The High Court has upheld a breach of confidence claim against a consultant who helped develop a product for one company and then used information obtained in this first assignment when subsequently engaged by a rival company to develop a competing product.

To be protected as confidential, information must be confidential in nature (i.e. not public), disclosed in circumstances imparting a duty of confidence and there must ultimately be a breach of confidence causing detriment to the disclosing party. Usually there is an implied duty of confidence on an employee in relation to his/her employer's confidential information but this decision illustrates that consultants and other advisers can similarly be caught where their role is analogous to employment.

This case involved manufacturers of mosquito nets. The first company Vestergaard (V) had developed a polyester mosquito net with an insecticide impregnated into it (Permanet). Two ex-employees of V set up a rival company, Bestnet Europe (B), which then developed another insecticidal net under the name Net Protect.

A consultant, Dr Skovmand (S) had originally been engaged by V to help develop Permanet. In this case there was no written consultancy agreement, which would usually expressly govern issues such as use of confidential material.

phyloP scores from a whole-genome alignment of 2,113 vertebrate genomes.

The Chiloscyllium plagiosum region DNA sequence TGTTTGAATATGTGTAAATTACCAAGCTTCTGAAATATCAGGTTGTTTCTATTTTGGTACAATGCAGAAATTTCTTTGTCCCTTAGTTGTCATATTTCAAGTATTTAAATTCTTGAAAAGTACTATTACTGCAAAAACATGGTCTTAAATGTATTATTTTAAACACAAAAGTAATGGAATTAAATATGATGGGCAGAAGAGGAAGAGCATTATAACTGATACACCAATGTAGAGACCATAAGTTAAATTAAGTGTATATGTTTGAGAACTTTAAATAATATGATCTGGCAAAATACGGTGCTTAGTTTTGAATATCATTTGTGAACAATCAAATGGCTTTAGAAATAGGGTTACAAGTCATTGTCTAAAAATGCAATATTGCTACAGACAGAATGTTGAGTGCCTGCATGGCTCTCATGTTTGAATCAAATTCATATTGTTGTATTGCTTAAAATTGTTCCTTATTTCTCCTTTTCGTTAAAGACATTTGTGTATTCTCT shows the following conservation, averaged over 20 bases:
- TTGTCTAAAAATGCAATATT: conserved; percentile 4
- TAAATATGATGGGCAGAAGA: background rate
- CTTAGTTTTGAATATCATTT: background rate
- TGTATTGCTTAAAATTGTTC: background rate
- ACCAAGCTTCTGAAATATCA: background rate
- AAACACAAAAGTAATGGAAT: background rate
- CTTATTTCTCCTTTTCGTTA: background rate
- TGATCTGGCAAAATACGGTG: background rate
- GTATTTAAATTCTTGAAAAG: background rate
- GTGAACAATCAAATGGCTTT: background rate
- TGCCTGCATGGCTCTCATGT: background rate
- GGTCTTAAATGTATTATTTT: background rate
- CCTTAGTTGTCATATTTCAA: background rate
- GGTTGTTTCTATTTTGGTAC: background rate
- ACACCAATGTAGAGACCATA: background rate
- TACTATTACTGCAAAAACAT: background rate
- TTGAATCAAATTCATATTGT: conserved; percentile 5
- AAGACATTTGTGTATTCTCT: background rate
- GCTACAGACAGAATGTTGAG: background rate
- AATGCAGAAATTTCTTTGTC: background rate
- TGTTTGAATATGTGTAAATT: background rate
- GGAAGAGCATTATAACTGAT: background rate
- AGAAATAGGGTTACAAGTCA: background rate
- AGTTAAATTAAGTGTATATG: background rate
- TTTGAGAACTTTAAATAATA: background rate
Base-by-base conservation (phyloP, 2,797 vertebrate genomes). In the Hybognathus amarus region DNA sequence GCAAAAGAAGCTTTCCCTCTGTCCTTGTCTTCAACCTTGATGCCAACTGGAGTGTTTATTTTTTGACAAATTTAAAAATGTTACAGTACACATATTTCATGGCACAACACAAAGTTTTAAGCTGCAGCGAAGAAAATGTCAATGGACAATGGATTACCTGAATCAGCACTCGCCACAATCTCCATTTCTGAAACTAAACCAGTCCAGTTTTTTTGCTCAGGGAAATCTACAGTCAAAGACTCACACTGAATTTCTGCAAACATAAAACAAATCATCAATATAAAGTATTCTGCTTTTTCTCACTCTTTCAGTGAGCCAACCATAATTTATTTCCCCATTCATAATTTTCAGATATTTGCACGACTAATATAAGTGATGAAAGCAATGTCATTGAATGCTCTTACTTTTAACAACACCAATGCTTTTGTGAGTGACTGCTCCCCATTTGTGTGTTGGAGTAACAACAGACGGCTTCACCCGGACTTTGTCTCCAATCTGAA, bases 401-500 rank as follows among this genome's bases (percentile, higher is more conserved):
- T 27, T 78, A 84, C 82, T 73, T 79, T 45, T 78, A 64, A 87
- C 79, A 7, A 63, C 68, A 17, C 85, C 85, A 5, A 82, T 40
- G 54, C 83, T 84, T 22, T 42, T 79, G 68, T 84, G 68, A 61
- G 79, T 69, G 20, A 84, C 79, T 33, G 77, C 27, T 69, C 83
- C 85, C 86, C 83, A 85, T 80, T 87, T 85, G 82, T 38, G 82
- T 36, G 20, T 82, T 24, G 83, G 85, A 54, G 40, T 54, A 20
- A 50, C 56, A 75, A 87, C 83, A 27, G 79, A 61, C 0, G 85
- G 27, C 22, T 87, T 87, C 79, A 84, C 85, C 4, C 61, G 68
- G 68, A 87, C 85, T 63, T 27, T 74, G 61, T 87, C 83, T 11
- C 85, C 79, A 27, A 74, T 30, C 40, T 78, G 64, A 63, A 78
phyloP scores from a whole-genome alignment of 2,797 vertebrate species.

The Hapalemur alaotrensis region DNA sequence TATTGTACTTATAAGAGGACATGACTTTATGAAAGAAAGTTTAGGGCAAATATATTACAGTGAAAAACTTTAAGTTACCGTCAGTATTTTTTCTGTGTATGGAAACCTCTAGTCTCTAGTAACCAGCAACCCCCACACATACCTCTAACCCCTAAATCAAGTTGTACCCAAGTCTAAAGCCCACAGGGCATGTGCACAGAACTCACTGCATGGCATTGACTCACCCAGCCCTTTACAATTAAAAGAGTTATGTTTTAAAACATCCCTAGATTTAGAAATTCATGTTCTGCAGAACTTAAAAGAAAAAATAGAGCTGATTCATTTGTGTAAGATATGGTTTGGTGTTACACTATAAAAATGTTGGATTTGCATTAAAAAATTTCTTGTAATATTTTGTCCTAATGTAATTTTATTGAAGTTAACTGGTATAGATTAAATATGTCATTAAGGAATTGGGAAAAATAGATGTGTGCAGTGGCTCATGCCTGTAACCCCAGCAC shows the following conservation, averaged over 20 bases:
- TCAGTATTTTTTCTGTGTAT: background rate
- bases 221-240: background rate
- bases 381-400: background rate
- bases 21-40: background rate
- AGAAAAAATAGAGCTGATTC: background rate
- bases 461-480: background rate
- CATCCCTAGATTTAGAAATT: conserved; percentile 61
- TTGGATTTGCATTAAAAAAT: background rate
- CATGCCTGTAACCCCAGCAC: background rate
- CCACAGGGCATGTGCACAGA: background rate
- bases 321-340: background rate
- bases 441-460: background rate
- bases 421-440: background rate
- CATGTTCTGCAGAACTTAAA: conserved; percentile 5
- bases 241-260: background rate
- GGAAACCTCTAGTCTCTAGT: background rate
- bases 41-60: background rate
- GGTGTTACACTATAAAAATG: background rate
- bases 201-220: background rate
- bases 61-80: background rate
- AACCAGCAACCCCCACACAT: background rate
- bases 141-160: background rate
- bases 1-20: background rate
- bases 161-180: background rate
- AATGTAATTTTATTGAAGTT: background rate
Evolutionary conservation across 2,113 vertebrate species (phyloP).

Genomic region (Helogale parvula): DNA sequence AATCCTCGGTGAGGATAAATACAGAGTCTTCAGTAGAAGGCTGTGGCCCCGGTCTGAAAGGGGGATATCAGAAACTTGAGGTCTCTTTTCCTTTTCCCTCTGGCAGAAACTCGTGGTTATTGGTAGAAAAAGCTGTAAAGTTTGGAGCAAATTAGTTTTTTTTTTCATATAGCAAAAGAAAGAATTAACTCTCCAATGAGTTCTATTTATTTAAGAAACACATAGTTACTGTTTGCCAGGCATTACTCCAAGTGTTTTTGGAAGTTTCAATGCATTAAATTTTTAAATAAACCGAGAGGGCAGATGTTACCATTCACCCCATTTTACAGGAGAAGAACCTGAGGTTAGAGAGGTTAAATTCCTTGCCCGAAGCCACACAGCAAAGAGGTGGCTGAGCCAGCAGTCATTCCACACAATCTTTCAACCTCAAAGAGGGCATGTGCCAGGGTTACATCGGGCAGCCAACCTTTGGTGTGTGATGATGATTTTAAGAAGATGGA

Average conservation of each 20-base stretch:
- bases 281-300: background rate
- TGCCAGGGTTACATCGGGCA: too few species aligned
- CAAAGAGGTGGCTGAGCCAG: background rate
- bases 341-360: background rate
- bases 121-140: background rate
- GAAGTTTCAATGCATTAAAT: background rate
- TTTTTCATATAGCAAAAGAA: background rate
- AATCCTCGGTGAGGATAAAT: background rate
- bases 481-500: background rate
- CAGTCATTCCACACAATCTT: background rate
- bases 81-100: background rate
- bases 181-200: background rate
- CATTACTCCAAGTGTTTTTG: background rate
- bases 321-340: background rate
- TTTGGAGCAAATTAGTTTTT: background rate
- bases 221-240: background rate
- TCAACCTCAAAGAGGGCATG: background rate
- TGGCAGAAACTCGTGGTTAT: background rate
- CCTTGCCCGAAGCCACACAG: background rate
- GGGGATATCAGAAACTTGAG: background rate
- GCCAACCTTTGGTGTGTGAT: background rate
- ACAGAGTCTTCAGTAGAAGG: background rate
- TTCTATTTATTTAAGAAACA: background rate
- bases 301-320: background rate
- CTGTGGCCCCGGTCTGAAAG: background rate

V set up a database into which data was input relating to Permanet's development including pesticide formulations and test results. After resigning from his role with V, Dr S then worked with B to help develop Net Protect.

It was alleged by V that Dr S had used confidential test data and trade secrets from V's database to help in the creation of Net Protect. B countered that in using database information, Dr S was simply applying knowledge and experience gained from his previous role with V, which was non-confidential.

The High Court upheld V's claim and concluded that on the evidence it was a term of Dr S' oral contract with V, or at the very least implied, that he would keep information arising out of development work for V confidential. Factors that were relevant in creating a duty of confidence included:

  1. Dr S being paid an early rate on all his expenses to act as consultant;
  2. the fact that Dr S was subject to direction through V's director and product development committee (giving him status equivalent to a senior employee);
  3. although Dr S was nominally providing the development work, much of it was done by V's own employees or by other contractors;
  4. most of the information recorded in V's database was paid for by V or results generated by tests paid for them. The compilation of the database itself was also paid for by V; and
  5. V needed to be in a position to exploit the information without restriction and to enforce rights against others including Dr S.